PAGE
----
Follow the money trail behind the Greitens’ invasion of privacy case

This is an archived article and the information in the article may be outdated. Please look at the time stamp on the story to see when it was last updated.
Data pix.

ST. LOUIS - The Missouri governor’s defense team suggests a political conspiracy is behind the privacy invasion case. They suspect a real-life “House of Cards,” driven by people who were awarded millions in tax dollars.

We’ve heard a lot about the four mysterious cash payments totaling $120,000, delivered to Al Watkins, the attorney behind the outing of the governor’s affair. The governor’s defense attorneys said in court that they intended to look for its connection to what`s called the Low-Income Housing Tax Credit (LIHTC).

Now, take a look at LIHTC and how Greitens was the first politician in decades who's tried to stop it.

Both political parties have criticized LIHTC for giving most of your tax dollars to lawyers and consultants. Two different Missouri auditors wrote critical reports on LIHTC for getting 42 percent of the money to the housing.

Examples of the most recent affordable housing developments are:

Loretta Hall on Carr Street in North St. Louis
Vandeventer Place in North St. Louis
Eads Square near Lafayette Park
Lemay Manor in South County

Fox 2 requested a budget breakdown from the state. It shows more than $685,000 went to lawyers and consultants.

“This has been going on for decades," said Jason Crowell, a Missouri Housing Development Commission board member, appointed by Governor Greitens to change it.

Crowell said he wants to “…get reforms so that every dollar that`s allocated for Sr. housing and low-income housing - actually goes to that.”

Crowell and reporter Chris Hayes stood in front of one of those projects in Cape Girardeau.

“Altogether, per apartment unit, (taxpayers paid) $376,000,” Crowell said.

That’s per apartment.

“And I’m telling you, as someone who’s volunteered for Habitat for Humanity, I could build almost four Habitat Humanity Homes in Cape for what we spent on one apartment unit.”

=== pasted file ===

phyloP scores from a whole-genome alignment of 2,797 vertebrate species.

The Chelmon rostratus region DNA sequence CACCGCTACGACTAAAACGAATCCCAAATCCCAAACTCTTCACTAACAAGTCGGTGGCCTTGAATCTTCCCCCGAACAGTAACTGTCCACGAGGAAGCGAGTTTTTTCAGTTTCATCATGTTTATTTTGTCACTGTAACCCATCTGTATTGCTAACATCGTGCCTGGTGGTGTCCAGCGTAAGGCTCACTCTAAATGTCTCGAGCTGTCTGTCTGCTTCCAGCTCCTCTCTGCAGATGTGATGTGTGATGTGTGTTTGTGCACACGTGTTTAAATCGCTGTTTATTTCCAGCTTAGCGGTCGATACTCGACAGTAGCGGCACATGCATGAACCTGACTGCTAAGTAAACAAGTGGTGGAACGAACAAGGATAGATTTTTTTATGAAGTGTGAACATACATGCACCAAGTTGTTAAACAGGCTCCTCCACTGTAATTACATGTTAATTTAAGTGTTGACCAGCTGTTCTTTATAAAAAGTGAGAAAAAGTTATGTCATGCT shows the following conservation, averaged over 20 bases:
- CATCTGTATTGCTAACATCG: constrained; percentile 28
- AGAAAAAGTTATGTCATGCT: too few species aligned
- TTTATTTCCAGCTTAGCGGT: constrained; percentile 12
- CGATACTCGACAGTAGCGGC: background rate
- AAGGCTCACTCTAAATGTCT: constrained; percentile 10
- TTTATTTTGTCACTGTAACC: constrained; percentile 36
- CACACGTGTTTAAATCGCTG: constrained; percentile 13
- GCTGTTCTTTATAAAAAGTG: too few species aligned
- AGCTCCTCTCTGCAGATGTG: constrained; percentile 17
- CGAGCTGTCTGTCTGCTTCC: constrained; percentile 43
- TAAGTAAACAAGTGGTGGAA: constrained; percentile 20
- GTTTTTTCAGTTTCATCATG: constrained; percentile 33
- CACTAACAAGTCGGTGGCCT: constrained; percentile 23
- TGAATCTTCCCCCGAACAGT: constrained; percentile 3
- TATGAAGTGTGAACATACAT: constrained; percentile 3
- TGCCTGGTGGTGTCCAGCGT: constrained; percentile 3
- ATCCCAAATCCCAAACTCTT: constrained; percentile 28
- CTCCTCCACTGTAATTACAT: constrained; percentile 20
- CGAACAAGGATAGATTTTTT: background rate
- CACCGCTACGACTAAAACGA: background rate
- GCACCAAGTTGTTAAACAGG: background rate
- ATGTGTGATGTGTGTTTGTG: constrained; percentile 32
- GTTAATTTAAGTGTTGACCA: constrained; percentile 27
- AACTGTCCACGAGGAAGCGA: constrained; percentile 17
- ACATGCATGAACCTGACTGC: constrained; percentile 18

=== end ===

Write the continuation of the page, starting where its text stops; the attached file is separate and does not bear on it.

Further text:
Crowell said other governors intended to crack down. He remembers Republican May Blunt trying and then Democrat Jay Nixon.

Did Crowell ever feel pressure to back down?

“Oh yeah, absolutely I received public threats,” Crowell said.

He said there is a financial incentive for politicians to keep LIHTC as it is.

“It’s all tied to campaign contributions,” Crowell said. “It’s all tied to their re-elections. What does every politician want Republican or Democrat? A second term.”

Too many politicians to count have received political contributions from PACS connected to LIHTC developers. The list includes St. Louis Circuit Attorney Kim Gardner when she was a state representative and Representative Jay Barnes, who chaired the House investigation into Gov. Greitens.

The key may be Lt. Governor Mike Parson, because he would become governor in the event Greitens leaves office. He’s said he would keep the LIHTC tax credit.

According to the Missouri Ethics Commission, Parson’s campaign contribution records show donations exceeding a total of $10,000 from PACS connected to a LIHTC developer.

Parson’s office declined to comment. If he were to take the reigns as governor, he would have the power to immediately appoint new board members and shoot down the LIHTC reforms that began right around the time news of Greitens’ affair was being shopped to reporters.

Circuit Attorney Kim Gardner's spokesperson said Gardner didn't recognize the name of the contributor to her campaign so it didn't influence her.

Representative Jay Barnes did not respond to Fox 2/KPLR 11’s requests for an interview.

Notice: you are using an outdated browser. Microsoft does not recommend using IE as your default browser. Some features on this website, like video and images, might not work properly. For the best experience, please upgrade your browser.